Jennifer Barthole, Shape's senior fashion editor, is also working to provide relief to health care workers by focusing her efforts on providing much-needed footwear to nurses and doctors who are on their feet all day.

"As soon as NYC went into lockdown, I reached out to my network of friends and family, who are medical professionals in the tri-state area, to ask them what they needed. Since I have access to so many products through my job, they all expressed a need for new supportive footwear," she told TODAY.

Barthole initially hoped to secure around 50 pairs of shoes, but as she reached out to more people and brands, the request for sneakers and the amount of donations skyrocketed. "I decided to call the initiative Sneakers for Heroes and it continues to grow daily," she said. "Almost every brand that I have reached out to, nearly 40 in total, responded almost immediately."

So far, Sneakers for Heroes has helped facilitate the donation of more than 400 pairs of sneakers to more than 100 medical facilities nationwide, and Barthole's goal is to send out 1,000 pairs by the end of April.

"Right now, health care workers are working with an excessive amount of patients, especially in hot spots like NYC. As a result, their shifts are longer and they are spending the majority of the day on their feet, leading to back pain and physical strain. They are constantly disinfecting their shoes, causing them to wear out faster," she said.

Marcia Ramsey, a registered nurse at St Joseph's Medical Center, New Jersey, sports her new shoes at work. Courtesy of Jennifer Barthole

A new pair of supportive shoes can help provide a bit of physical comfort to health care workers, and hopefully a bit of emotional comfort, too.

"Sending them a new pair of shoes is a way to express gratitude and hopefully remind them that we are so appreciative for all that they do," Barthole said.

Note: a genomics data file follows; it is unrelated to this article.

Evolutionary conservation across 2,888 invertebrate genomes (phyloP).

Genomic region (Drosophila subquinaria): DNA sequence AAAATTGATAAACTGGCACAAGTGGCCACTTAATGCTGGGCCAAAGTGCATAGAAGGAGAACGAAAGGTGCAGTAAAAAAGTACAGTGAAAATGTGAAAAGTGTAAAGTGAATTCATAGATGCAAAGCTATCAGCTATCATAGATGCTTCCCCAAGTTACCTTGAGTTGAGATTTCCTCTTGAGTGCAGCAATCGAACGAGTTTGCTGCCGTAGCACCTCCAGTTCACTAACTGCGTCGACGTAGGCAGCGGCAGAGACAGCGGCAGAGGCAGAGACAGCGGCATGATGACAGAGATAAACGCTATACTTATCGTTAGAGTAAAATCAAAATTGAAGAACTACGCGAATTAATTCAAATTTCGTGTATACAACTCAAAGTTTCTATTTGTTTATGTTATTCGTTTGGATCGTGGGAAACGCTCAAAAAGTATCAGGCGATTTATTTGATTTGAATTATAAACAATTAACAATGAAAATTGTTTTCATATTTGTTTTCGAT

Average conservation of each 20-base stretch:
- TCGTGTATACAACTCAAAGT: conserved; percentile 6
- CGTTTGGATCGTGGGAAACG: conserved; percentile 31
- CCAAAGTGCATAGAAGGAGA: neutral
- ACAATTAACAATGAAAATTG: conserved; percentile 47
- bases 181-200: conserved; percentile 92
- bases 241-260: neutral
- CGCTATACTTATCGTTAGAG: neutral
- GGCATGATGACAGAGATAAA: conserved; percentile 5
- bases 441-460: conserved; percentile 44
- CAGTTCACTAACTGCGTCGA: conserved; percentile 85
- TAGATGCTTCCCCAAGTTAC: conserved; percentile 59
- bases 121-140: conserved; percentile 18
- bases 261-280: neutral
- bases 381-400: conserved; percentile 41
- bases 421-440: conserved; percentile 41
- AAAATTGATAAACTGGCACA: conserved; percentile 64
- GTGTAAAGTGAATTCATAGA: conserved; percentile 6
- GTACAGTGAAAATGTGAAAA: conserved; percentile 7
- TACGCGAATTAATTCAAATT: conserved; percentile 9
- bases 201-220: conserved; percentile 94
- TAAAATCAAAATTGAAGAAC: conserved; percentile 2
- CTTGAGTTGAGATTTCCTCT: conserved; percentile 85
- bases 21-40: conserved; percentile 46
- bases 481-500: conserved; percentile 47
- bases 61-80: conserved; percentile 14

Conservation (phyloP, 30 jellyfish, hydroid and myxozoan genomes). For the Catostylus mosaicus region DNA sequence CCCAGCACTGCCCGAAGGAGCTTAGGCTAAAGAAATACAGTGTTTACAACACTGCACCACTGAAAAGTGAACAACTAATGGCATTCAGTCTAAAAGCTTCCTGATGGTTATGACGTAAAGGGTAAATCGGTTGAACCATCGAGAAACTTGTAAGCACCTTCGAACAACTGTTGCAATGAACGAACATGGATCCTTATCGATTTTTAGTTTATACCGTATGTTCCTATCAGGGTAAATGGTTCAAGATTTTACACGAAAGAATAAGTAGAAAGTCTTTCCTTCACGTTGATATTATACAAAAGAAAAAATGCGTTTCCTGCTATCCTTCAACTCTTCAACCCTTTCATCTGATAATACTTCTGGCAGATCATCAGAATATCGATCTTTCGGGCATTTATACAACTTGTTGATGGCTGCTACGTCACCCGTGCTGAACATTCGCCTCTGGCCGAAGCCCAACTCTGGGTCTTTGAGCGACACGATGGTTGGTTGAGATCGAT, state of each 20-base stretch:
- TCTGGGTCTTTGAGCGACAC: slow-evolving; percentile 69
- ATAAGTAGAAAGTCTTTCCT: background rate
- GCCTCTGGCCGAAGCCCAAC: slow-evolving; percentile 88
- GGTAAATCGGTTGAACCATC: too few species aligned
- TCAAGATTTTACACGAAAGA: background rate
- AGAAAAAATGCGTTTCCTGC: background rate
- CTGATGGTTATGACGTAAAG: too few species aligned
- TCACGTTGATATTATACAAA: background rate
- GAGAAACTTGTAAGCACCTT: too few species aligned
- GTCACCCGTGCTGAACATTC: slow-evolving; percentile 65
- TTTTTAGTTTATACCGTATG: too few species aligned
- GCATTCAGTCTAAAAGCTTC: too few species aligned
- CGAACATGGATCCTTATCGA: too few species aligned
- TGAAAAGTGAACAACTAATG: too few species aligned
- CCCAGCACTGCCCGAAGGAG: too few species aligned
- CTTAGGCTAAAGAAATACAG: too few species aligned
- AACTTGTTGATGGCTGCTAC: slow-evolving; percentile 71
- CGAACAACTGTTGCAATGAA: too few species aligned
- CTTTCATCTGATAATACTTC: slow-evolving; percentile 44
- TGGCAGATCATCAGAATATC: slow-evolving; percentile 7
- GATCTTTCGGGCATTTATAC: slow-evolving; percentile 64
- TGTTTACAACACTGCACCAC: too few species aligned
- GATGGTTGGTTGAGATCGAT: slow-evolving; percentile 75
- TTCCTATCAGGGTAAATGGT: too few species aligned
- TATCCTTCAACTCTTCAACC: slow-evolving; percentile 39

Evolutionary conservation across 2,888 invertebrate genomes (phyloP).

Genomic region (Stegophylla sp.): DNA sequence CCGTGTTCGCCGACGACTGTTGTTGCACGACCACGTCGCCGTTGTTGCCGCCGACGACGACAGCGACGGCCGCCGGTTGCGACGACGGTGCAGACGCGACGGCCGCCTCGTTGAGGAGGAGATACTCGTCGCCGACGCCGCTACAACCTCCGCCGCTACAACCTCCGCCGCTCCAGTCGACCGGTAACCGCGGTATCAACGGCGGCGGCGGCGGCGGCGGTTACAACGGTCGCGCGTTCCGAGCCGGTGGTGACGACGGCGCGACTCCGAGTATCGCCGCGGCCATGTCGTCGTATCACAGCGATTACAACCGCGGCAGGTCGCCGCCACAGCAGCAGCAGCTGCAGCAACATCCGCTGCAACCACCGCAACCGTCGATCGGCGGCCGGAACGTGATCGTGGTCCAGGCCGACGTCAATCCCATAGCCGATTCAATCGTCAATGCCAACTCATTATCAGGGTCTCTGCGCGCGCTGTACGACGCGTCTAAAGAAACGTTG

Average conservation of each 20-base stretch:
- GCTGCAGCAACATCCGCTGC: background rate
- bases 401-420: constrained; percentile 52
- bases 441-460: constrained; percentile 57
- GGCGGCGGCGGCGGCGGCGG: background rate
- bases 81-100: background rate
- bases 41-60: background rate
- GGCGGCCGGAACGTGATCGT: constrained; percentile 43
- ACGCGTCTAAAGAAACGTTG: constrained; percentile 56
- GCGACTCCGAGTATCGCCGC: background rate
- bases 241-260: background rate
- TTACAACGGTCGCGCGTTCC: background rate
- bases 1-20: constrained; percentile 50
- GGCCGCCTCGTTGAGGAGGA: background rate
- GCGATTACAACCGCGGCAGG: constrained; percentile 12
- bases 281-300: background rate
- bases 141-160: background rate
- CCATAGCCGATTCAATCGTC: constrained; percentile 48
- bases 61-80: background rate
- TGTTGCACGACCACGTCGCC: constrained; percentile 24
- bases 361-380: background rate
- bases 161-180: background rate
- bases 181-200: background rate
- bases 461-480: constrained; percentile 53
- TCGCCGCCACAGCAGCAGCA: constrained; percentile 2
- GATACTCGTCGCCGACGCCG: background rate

Charisse LaMaitre, a nurse at New York Presbyterian Hospital, in her new Timberland shoes that she received this week.Courtesy of Jennifer Barthole

Barthole's next steps are building out a website and social media page, then looking into becoming an official 501(c)(3) organization. She said hearing about the direct impact her work has on health care heroes makes all her hard work worth it: "The messages I have received from health care workers are emotional, raw and frankly motivating me to deliver as many sneakers as possible. I would also like to donate to grocery store workers, postal carriers and drugstore employees. They are keeping our country going right now."

Barthole, Wischhover and the Donate Beauty team all said they feel grateful for the opportunity to use their position to help others.

"It's provided a sense of purpose, since all of us feel pretty helpless. We've been overwhelmed and really thrilled by the response of all the brands, without whom this would not be possible," she said. "While we wish we could give the front-line workers protective equipment to make them safer and more secure, we know we can give them a little bit of luxury and comfort. When this is all over, I hope the world realizes how hard they work and how much they sacrifice, even when there isn't a global pandemic."